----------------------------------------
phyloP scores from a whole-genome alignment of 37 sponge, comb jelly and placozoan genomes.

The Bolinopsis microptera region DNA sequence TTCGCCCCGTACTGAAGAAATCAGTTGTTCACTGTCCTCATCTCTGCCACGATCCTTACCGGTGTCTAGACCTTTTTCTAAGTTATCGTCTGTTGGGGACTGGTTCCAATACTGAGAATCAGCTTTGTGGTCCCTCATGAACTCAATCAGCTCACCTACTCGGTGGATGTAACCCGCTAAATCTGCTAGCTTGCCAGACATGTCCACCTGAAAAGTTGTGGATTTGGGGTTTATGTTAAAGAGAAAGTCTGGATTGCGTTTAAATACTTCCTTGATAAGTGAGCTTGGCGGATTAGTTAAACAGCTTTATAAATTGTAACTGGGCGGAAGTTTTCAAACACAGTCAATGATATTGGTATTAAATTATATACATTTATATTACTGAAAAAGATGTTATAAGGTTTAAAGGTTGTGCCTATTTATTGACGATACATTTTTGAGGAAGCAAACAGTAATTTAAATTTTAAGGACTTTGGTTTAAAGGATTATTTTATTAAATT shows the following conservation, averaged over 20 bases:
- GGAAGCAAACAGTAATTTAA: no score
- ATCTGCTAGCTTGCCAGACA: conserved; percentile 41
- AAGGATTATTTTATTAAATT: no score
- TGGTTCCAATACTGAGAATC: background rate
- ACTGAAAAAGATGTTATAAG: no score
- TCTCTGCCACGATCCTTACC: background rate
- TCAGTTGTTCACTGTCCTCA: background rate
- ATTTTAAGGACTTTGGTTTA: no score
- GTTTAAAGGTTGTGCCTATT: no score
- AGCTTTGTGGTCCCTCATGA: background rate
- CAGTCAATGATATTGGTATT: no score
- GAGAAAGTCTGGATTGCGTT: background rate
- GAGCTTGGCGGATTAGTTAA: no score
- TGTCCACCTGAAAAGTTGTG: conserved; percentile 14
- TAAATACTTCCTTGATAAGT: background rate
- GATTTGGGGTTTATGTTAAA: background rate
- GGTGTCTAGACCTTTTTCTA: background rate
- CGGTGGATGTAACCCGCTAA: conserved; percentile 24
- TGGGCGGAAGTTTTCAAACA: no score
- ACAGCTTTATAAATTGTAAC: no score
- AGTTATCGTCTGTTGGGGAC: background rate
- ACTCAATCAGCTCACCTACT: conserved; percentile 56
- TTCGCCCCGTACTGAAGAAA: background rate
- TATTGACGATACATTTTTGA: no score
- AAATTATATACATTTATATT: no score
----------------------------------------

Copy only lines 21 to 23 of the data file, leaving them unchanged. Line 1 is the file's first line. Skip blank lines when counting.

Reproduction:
- TGGGCGGAAGTTTTCAAACA: no score
- ACAGCTTTATAAATTGTAAC: no score
- AGTTATCGTCTGTTGGGGAC: background rate